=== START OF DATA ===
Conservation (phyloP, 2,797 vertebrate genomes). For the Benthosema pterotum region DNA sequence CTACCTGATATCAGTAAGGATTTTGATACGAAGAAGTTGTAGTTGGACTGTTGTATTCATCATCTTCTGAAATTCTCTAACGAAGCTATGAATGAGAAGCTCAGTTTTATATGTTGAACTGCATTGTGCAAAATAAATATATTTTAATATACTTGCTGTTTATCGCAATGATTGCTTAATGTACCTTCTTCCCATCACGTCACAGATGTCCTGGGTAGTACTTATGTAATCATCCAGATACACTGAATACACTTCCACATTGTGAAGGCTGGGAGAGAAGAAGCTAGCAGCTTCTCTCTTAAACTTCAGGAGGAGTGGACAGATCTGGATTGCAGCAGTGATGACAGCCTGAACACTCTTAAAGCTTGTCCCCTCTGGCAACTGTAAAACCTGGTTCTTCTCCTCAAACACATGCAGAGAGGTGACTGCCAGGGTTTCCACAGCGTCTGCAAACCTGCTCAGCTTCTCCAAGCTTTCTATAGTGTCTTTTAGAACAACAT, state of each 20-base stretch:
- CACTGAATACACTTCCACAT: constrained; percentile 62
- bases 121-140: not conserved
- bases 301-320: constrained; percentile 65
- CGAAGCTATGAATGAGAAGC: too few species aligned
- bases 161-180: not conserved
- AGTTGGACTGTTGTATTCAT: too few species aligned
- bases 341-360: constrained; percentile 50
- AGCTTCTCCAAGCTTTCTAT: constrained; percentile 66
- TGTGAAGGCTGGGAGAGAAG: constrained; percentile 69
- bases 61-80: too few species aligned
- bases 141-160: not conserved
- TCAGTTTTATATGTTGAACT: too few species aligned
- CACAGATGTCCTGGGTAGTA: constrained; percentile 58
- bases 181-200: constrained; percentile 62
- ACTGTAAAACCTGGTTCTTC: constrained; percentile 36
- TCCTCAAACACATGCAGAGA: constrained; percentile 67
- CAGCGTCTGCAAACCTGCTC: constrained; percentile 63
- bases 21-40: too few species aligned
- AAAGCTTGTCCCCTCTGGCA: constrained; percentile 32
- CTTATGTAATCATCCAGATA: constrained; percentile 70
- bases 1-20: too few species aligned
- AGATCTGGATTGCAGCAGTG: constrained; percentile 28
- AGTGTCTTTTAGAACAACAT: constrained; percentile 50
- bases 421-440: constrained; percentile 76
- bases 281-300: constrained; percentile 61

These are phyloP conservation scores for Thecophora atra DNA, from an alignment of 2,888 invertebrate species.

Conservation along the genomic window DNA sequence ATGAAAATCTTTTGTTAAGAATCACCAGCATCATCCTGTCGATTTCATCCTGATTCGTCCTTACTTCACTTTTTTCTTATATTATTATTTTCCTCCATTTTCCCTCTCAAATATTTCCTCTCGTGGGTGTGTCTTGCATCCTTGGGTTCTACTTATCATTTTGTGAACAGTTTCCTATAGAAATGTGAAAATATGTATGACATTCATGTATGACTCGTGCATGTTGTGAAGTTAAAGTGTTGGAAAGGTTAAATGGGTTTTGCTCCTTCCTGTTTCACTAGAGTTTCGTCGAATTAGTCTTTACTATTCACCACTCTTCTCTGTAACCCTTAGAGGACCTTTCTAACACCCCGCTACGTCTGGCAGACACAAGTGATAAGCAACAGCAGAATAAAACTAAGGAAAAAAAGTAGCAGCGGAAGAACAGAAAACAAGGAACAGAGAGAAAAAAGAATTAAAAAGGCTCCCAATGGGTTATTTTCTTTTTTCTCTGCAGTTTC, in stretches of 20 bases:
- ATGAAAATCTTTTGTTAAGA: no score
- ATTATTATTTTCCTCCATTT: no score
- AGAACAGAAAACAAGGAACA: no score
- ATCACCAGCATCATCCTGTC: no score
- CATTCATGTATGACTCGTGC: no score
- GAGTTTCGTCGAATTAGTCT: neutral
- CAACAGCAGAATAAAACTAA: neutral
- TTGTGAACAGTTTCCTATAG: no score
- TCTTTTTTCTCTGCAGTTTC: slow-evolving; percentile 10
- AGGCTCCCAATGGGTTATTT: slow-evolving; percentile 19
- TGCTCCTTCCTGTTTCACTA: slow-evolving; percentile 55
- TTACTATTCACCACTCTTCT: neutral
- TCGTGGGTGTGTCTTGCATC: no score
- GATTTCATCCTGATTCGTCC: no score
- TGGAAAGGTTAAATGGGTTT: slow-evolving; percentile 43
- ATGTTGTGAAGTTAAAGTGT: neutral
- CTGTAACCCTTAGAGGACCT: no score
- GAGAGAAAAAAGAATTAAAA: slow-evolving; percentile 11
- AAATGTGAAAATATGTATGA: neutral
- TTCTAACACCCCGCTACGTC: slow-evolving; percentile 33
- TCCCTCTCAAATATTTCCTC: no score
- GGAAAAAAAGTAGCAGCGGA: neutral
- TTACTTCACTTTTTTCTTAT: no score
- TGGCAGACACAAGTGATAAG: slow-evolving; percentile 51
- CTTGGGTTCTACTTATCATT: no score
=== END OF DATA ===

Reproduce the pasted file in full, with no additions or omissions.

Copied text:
Conservation (phyloP, 2,797 vertebrate genomes). For the Benthosema pterotum region DNA sequence CTACCTGATATCAGTAAGGATTTTGATACGAAGAAGTTGTAGTTGGACTGTTGTATTCATCATCTTCTGAAATTCTCTAACGAAGCTATGAATGAGAAGCTCAGTTTTATATGTTGAACTGCATTGTGCAAAATAAATATATTTTAATATACTTGCTGTTTATCGCAATGATTGCTTAATGTACCTTCTTCCCATCACGTCACAGATGTCCTGGGTAGTACTTATGTAATCATCCAGATACACTGAATACACTTCCACATTGTGAAGGCTGGGAGAGAAGAAGCTAGCAGCTTCTCTCTTAAACTTCAGGAGGAGTGGACAGATCTGGATTGCAGCAGTGATGACAGCCTGAACACTCTTAAAGCTTGTCCCCTCTGGCAACTGTAAAACCTGGTTCTTCTCCTCAAACACATGCAGAGAGGTGACTGCCAGGGTTTCCACAGCGTCTGCAAACCTGCTCAGCTTCTCCAAGCTTTCTATAGTGTCTTTTAGAACAACAT, state of each 20-base stretch:
- CACTGAATACACTTCCACAT: constrained; percentile 62
- bases 121-140: not conserved
- bases 301-320: constrained; percentile 65
- CGAAGCTATGAATGAGAAGC: too few species aligned
- bases 161-180: not conserved
- AGTTGGACTGTTGTATTCAT: too few species aligned
- bases 341-360: constrained; percentile 50
- AGCTTCTCCAAGCTTTCTAT: constrained; percentile 66
- TGTGAAGGCTGGGAGAGAAG: constrained; percentile 69
- bases 61-80: too few species aligned
- bases 141-160: not conserved
- TCAGTTTTATATGTTGAACT: too few species aligned
- CACAGATGTCCTGGGTAGTA: constrained; percentile 58
- bases 181-200: constrained; percentile 62
- ACTGTAAAACCTGGTTCTTC: constrained; percentile 36
- TCCTCAAACACATGCAGAGA: constrained; percentile 67
- CAGCGTCTGCAAACCTGCTC: constrained; percentile 63
- bases 21-40: too few species aligned
- AAAGCTTGTCCCCTCTGGCA: constrained; percentile 32
- CTTATGTAATCATCCAGATA: constrained; percentile 70
- bases 1-20: too few species aligned
- AGATCTGGATTGCAGCAGTG: constrained; percentile 28
- AGTGTCTTTTAGAACAACAT: constrained; percentile 50
- bases 421-440: constrained; percentile 76
- bases 281-300: constrained; percentile 61

These are phyloP conservation scores for Thecophora atra DNA, from an alignment of 2,888 invertebrate species.

Conservation along the genomic window DNA sequence ATGAAAATCTTTTGTTAAGAATCACCAGCATCATCCTGTCGATTTCATCCTGATTCGTCCTTACTTCACTTTTTTCTTATATTATTATTTTCCTCCATTTTCCCTCTCAAATATTTCCTCTCGTGGGTGTGTCTTGCATCCTTGGGTTCTACTTATCATTTTGTGAACAGTTTCCTATAGAAATGTGAAAATATGTATGACATTCATGTATGACTCGTGCATGTTGTGAAGTTAAAGTGTTGGAAAGGTTAAATGGGTTTTGCTCCTTCCTGTTTCACTAGAGTTTCGTCGAATTAGTCTTTACTATTCACCACTCTTCTCTGTAACCCTTAGAGGACCTTTCTAACACCCCGCTACGTCTGGCAGACACAAGTGATAAGCAACAGCAGAATAAAACTAAGGAAAAAAAGTAGCAGCGGAAGAACAGAAAACAAGGAACAGAGAGAAAAAAGAATTAAAAAGGCTCCCAATGGGTTATTTTCTTTTTTCTCTGCAGTTTC, in stretches of 20 bases:
- ATGAAAATCTTTTGTTAAGA: no score
- ATTATTATTTTCCTCCATTT: no score
- AGAACAGAAAACAAGGAACA: no score
- ATCACCAGCATCATCCTGTC: no score
- CATTCATGTATGACTCGTGC: no score
- GAGTTTCGTCGAATTAGTCT: neutral
- CAACAGCAGAATAAAACTAA: neutral
- TTGTGAACAGTTTCCTATAG: no score
- TCTTTTTTCTCTGCAGTTTC: slow-evolving; percentile 10
- AGGCTCCCAATGGGTTATTT: slow-evolving; percentile 19
- TGCTCCTTCCTGTTTCACTA: slow-evolving; percentile 55
- TTACTATTCACCACTCTTCT: neutral
- TCGTGGGTGTGTCTTGCATC: no score
- GATTTCATCCTGATTCGTCC: no score
- TGGAAAGGTTAAATGGGTTT: slow-evolving; percentile 43
- ATGTTGTGAAGTTAAAGTGT: neutral
- CTGTAACCCTTAGAGGACCT: no score
- GAGAGAAAAAAGAATTAAAA: slow-evolving; percentile 11
- AAATGTGAAAATATGTATGA: neutral
- TTCTAACACCCCGCTACGTC: slow-evolving; percentile 33
- TCCCTCTCAAATATTTCCTC: no score
- GGAAAAAAAGTAGCAGCGGA: neutral
- TTACTTCACTTTTTTCTTAT: no score
- TGGCAGACACAAGTGATAAG: slow-evolving; percentile 51
- CTTGGGTTCTACTTATCATT: no score